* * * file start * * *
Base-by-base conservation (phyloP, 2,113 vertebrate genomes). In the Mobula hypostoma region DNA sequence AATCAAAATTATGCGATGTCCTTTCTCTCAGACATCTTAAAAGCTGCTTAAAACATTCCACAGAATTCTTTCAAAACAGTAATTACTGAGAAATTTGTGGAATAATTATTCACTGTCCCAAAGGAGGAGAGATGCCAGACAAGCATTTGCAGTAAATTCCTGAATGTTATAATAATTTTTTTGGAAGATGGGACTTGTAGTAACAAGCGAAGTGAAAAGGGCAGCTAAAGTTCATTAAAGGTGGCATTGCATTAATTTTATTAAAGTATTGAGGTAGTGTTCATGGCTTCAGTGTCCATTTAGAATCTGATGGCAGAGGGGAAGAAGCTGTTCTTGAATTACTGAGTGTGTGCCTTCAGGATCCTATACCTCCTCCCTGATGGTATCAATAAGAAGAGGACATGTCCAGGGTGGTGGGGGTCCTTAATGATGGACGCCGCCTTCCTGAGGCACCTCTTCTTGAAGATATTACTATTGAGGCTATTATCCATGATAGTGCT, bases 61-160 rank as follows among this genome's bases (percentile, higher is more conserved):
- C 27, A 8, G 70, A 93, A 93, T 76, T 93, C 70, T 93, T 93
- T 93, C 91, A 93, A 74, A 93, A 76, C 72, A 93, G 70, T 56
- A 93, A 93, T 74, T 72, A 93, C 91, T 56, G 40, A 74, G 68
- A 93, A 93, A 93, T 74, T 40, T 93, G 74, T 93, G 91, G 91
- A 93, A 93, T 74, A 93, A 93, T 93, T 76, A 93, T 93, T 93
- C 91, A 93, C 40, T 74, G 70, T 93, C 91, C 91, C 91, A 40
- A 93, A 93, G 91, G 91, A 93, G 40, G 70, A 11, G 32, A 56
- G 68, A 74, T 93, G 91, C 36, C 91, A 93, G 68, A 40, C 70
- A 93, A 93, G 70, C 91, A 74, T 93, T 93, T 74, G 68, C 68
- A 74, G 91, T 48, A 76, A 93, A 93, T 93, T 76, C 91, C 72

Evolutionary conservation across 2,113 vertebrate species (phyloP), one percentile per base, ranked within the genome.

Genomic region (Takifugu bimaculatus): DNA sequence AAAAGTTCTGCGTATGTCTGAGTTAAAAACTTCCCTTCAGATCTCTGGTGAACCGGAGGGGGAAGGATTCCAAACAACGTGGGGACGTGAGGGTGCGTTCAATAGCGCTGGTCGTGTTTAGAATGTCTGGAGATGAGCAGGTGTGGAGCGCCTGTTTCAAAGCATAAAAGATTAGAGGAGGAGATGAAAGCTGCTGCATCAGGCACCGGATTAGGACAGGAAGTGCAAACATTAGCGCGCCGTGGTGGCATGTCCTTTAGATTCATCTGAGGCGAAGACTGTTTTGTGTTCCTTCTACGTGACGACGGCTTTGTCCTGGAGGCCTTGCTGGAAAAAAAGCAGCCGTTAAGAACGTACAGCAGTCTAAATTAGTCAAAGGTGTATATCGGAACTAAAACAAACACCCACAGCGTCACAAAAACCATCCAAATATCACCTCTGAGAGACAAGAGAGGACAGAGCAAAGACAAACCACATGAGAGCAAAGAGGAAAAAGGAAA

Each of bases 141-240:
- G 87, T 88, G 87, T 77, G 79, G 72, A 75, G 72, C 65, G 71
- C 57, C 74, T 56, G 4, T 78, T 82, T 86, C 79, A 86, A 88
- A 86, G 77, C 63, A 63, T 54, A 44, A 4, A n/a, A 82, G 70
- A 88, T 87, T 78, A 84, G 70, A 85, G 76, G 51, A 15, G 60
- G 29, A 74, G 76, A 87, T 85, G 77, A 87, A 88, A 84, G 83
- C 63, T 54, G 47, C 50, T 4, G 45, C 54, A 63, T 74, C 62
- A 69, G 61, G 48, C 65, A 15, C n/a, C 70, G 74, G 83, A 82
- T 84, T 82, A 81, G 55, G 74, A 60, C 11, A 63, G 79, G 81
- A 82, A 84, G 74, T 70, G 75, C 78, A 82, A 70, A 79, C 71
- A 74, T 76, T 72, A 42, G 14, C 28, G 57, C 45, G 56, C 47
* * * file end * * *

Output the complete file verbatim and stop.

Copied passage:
Base-by-base conservation (phyloP, 2,113 vertebrate genomes). In the Mobula hypostoma region DNA sequence AATCAAAATTATGCGATGTCCTTTCTCTCAGACATCTTAAAAGCTGCTTAAAACATTCCACAGAATTCTTTCAAAACAGTAATTACTGAGAAATTTGTGGAATAATTATTCACTGTCCCAAAGGAGGAGAGATGCCAGACAAGCATTTGCAGTAAATTCCTGAATGTTATAATAATTTTTTTGGAAGATGGGACTTGTAGTAACAAGCGAAGTGAAAAGGGCAGCTAAAGTTCATTAAAGGTGGCATTGCATTAATTTTATTAAAGTATTGAGGTAGTGTTCATGGCTTCAGTGTCCATTTAGAATCTGATGGCAGAGGGGAAGAAGCTGTTCTTGAATTACTGAGTGTGTGCCTTCAGGATCCTATACCTCCTCCCTGATGGTATCAATAAGAAGAGGACATGTCCAGGGTGGTGGGGGTCCTTAATGATGGACGCCGCCTTCCTGAGGCACCTCTTCTTGAAGATATTACTATTGAGGCTATTATCCATGATAGTGCT, bases 61-160 rank as follows among this genome's bases (percentile, higher is more conserved):
- C 27, A 8, G 70, A 93, A 93, T 76, T 93, C 70, T 93, T 93
- T 93, C 91, A 93, A 74, A 93, A 76, C 72, A 93, G 70, T 56
- A 93, A 93, T 74, T 72, A 93, C 91, T 56, G 40, A 74, G 68
- A 93, A 93, A 93, T 74, T 40, T 93, G 74, T 93, G 91, G 91
- A 93, A 93, T 74, A 93, A 93, T 93, T 76, A 93, T 93, T 93
- C 91, A 93, C 40, T 74, G 70, T 93, C 91, C 91, C 91, A 40
- A 93, A 93, G 91, G 91, A 93, G 40, G 70, A 11, G 32, A 56
- G 68, A 74, T 93, G 91, C 36, C 91, A 93, G 68, A 40, C 70
- A 93, A 93, G 70, C 91, A 74, T 93, T 93, T 74, G 68, C 68
- A 74, G 91, T 48, A 76, A 93, A 93, T 93, T 76, C 91, C 72

Evolutionary conservation across 2,113 vertebrate species (phyloP), one percentile per base, ranked within the genome.

Genomic region (Takifugu bimaculatus): DNA sequence AAAAGTTCTGCGTATGTCTGAGTTAAAAACTTCCCTTCAGATCTCTGGTGAACCGGAGGGGGAAGGATTCCAAACAACGTGGGGACGTGAGGGTGCGTTCAATAGCGCTGGTCGTGTTTAGAATGTCTGGAGATGAGCAGGTGTGGAGCGCCTGTTTCAAAGCATAAAAGATTAGAGGAGGAGATGAAAGCTGCTGCATCAGGCACCGGATTAGGACAGGAAGTGCAAACATTAGCGCGCCGTGGTGGCATGTCCTTTAGATTCATCTGAGGCGAAGACTGTTTTGTGTTCCTTCTACGTGACGACGGCTTTGTCCTGGAGGCCTTGCTGGAAAAAAAGCAGCCGTTAAGAACGTACAGCAGTCTAAATTAGTCAAAGGTGTATATCGGAACTAAAACAAACACCCACAGCGTCACAAAAACCATCCAAATATCACCTCTGAGAGACAAGAGAGGACAGAGCAAAGACAAACCACATGAGAGCAAAGAGGAAAAAGGAAA

Each of bases 141-240:
- G 87, T 88, G 87, T 77, G 79, G 72, A 75, G 72, C 65, G 71
- C 57, C 74, T 56, G 4, T 78, T 82, T 86, C 79, A 86, A 88
- A 86, G 77, C 63, A 63, T 54, A 44, A 4, A n/a, A 82, G 70
- A 88, T 87, T 78, A 84, G 70, A 85, G 76, G 51, A 15, G 60
- G 29, A 74, G 76, A 87, T 85, G 77, A 87, A 88, A 84, G 83
- C 63, T 54, G 47, C 50, T 4, G 45, C 54, A 63, T 74, C 62
- A 69, G 61, G 48, C 65, A 15, C n/a, C 70, G 74, G 83, A 82
- T 84, T 82, A 81, G 55, G 74, A 60, C 11, A 63, G 79, G 81
- A 82, A 84, G 74, T 70, G 75, C 78, A 82, A 70, A 79, C 71
- A 74, T 76, T 72, A 42, G 14, C 28, G 57, C 45, G 56, C 47